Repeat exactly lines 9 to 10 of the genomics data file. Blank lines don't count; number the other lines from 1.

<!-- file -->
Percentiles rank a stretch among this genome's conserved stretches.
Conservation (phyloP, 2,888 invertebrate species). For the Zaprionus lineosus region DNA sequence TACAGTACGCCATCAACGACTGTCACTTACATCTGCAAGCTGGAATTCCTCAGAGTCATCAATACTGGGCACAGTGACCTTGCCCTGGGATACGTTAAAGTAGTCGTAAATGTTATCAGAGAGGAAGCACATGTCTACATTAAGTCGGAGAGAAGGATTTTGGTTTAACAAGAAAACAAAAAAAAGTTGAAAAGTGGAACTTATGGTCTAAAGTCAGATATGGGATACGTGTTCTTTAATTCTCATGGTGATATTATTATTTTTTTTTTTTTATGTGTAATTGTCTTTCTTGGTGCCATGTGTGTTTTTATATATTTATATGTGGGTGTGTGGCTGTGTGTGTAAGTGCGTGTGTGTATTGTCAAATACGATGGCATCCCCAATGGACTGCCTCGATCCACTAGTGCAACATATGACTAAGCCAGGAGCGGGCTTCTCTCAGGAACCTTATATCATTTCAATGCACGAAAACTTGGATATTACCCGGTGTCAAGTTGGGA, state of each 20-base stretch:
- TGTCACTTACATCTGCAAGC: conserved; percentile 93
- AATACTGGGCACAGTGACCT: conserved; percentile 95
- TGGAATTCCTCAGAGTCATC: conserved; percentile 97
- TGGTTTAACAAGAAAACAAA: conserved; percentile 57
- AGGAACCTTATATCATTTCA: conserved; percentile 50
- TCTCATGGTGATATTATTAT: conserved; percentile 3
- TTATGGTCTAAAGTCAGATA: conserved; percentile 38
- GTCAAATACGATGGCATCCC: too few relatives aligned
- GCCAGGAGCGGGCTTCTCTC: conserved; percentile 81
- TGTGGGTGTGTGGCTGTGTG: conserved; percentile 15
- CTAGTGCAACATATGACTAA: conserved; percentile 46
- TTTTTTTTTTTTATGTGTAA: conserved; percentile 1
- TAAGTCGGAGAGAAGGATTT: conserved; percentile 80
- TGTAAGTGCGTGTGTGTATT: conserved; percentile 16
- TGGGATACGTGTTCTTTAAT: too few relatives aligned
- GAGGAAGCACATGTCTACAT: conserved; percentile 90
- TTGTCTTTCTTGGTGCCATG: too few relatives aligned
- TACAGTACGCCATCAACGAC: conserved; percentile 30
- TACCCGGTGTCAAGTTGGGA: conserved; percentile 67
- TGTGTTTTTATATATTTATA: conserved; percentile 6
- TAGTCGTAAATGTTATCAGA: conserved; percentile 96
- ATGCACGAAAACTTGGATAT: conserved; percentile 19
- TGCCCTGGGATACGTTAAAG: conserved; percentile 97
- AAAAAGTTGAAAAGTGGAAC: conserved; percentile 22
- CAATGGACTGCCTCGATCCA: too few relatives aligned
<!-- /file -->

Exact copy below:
- TTATGGTCTAAAGTCAGATA: conserved; percentile 38
- GTCAAATACGATGGCATCCC: too few relatives aligned